"A total of 24 people over 10 years heard all of what the defense had to offer, and they all unanimously imposed the death sentence," Surell said.
Buckman wrote a letter to Glendening on Friday asking him to allow the execution to be carried out.
Baltimore County State's Attorney Sandra A. O'Connor is expected to seek a death warrant this week from Judge Robert H. Heller Jr., the Anne Arundel judge who presided over the jury that sentenced Colvin-el to death after a series of appeals in 1992.
The judge's signature on the warrant will set the stage for the state's 84th execution, possibly by mid-June.
Morris is reviewing recent Supreme Court decisions to see if they could open the door to additional court challenges. "We're still looking at our legal options," he said.
Jeanette Ravendhran, a member of the Maryland chapter of the Campaign to End the Death Penalty, said her group is working with Colvin-el's lawyers to try to persuade Glendening to spare Colvin-el's life.
The group has purchased the $5,900 newspaper advertisement, collected 500 signatures on petitions and plans to hold a panel discussion on Colvin-el's case at Baltimore City Community College.
She said the panel discussion is scheduled for 6: 30 p.m. Thursday and will include a niece of Colvin-el and a brother-in-law of Tyrone X. Gilliam, executed Nov. 16, 1998.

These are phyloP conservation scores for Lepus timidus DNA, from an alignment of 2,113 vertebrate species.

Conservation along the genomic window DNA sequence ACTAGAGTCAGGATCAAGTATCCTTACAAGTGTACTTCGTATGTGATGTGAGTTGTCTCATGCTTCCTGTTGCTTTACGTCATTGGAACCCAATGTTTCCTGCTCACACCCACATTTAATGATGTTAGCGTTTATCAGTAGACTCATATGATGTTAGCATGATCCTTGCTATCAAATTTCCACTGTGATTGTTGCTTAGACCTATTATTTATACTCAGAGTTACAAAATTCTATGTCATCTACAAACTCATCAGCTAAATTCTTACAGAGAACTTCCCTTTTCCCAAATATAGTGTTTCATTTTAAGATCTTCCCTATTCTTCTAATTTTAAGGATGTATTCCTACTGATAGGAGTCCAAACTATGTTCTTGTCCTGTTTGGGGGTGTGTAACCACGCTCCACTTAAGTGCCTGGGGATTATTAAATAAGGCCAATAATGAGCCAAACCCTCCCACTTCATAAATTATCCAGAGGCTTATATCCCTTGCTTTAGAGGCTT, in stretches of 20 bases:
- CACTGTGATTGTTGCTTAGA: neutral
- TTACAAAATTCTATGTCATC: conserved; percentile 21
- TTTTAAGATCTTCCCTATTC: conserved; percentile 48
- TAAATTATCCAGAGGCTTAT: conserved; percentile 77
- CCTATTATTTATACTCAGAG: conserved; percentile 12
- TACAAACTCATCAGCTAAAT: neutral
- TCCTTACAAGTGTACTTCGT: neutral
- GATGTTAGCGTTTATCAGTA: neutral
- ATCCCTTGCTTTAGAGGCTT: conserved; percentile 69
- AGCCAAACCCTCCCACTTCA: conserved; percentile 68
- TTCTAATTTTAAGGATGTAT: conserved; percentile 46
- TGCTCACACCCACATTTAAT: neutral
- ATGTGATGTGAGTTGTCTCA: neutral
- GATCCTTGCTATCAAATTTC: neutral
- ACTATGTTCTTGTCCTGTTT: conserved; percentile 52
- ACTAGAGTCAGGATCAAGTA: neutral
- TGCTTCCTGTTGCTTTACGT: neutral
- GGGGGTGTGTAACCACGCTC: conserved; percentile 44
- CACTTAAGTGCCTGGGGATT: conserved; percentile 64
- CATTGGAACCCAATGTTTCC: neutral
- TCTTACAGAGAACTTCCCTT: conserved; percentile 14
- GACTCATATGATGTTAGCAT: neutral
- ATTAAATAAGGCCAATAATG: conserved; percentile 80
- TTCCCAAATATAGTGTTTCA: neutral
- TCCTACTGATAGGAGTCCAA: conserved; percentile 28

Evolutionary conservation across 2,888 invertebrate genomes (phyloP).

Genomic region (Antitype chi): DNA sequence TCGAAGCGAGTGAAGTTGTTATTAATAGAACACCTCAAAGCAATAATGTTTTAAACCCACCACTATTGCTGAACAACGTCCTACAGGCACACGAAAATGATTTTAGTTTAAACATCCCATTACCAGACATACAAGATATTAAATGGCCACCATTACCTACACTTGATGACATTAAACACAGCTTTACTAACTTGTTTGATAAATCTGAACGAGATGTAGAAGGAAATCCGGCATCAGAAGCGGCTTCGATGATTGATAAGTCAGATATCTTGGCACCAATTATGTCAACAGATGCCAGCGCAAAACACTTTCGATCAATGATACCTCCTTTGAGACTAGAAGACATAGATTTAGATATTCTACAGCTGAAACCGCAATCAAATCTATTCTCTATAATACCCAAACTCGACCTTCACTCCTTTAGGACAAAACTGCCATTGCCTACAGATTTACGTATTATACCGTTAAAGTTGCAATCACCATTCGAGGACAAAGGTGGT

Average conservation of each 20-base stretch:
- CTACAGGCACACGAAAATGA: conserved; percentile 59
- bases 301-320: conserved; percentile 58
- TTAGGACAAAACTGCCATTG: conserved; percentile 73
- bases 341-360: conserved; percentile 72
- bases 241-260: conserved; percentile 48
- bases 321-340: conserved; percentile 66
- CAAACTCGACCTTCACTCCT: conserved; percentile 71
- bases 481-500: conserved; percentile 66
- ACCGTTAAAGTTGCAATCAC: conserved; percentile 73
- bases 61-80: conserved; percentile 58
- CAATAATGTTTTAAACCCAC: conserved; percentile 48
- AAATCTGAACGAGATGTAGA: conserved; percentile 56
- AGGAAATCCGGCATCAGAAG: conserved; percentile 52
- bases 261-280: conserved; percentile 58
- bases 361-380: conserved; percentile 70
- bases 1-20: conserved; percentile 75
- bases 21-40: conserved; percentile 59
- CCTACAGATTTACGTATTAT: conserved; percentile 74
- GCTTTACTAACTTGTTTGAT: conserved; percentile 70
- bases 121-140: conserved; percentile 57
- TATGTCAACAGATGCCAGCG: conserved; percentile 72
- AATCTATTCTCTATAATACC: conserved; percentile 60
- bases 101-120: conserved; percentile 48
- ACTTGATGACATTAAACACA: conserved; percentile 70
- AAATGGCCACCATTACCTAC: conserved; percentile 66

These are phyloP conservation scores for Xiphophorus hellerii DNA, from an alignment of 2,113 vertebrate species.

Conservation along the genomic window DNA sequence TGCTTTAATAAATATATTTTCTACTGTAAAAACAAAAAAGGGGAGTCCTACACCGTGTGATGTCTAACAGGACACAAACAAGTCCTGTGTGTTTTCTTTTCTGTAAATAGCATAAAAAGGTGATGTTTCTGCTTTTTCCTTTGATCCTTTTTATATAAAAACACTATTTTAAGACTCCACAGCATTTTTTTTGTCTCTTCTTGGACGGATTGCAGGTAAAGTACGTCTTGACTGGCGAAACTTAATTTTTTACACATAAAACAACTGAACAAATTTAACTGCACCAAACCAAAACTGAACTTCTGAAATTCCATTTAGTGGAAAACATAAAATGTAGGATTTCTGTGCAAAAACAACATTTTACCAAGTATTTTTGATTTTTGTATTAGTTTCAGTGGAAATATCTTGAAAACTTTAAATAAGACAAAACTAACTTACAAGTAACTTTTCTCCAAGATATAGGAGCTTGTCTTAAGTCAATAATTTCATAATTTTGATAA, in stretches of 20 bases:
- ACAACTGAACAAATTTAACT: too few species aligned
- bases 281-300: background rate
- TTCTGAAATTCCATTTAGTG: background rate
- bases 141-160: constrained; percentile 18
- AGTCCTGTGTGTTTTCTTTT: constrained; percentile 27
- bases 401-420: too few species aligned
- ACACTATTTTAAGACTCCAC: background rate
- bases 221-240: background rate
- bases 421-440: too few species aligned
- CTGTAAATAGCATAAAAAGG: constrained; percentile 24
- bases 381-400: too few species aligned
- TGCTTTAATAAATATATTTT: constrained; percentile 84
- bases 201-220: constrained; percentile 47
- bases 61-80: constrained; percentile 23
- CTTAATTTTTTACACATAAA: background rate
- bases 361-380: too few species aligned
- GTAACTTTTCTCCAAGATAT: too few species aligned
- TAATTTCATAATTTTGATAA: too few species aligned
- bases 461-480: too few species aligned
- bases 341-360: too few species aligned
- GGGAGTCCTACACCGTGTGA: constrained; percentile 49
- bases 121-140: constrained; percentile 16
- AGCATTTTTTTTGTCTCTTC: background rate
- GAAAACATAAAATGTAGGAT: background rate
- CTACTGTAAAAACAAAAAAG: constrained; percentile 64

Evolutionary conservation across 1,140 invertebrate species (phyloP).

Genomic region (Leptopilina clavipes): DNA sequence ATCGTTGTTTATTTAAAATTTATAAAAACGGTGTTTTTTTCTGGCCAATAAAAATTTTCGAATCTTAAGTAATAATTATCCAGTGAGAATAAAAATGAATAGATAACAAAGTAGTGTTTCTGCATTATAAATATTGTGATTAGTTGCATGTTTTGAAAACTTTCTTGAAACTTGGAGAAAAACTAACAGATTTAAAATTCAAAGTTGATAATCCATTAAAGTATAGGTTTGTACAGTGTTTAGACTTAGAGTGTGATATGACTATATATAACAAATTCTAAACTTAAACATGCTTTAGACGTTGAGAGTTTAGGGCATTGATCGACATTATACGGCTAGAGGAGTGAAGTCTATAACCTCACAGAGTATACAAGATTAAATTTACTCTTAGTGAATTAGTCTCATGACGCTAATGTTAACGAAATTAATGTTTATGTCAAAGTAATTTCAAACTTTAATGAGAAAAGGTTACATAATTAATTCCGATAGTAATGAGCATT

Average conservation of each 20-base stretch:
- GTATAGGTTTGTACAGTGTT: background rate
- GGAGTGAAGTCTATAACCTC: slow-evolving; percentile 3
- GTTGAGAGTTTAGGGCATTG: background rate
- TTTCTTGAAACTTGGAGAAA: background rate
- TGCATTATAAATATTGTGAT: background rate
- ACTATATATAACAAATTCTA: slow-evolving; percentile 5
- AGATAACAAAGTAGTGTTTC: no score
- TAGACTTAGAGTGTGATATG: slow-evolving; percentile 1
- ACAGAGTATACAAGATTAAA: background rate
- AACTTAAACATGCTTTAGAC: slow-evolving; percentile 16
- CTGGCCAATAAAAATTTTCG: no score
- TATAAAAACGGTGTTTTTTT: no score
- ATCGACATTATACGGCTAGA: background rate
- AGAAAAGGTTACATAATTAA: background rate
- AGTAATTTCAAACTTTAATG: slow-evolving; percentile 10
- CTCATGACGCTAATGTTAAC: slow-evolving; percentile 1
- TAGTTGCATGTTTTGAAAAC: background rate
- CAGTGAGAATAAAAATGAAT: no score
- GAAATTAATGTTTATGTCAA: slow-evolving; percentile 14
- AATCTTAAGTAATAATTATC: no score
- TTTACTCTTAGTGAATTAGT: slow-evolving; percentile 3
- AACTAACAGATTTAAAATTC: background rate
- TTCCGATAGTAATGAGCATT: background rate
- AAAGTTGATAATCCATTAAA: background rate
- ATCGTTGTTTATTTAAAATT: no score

"I just can't understand how the state could execute someone in a case like this," Ravendhran said.
The efforts occur amid debates nationally and in Maryland about the fairness of the death penalty, with critics arguing that too many defendants are wrongly convicted.
Illinois Gov. George Ryan, a death penalty supporter, halted executions in January because of evidence that 13 men on death row might be innocent.
Richard Dieter, executive director of the Washington-based Death Penalty Information Center, said that officials in Nebraska, Indiana, New Hampshire and North Carolina are considering death penalty studies or moratoriums.
State Del. Salima S. Marriott, a West Baltimore Democrat, introduced a bill in this year's legislative session calling for a three-year moratorium on executions. At least a dozen religious and community organizations wrote to Glendening in support of the bill, said Michelle Byrnie, Glendening's press secretary.
The bill died in committee.
Byrnie said the governor has no plans for a moratorium, but will review Colvin-el's case after Heller signs the death warrant.
Glendening also has agreed to a $225,000 study of the death penalty to determine if racial bias is a factor in how it is applied, Byrnie said. Of the 17 Maryland inmates sentenced to death, 13 -- including Colvin-el -- are black.
Death penalty opponents say that Glendening's decision to conduct the study bolsters their arguments for sparing Colvin-el's life.
"The fact that there's a need for a study indicates some concern that there may be a problem, and if there's even a chance of a problem, should the state go through with something as irreversible as a death sentence?" said David Conn, director of the Maryland Jewish Alliance, one of the groups calling for a moratorium.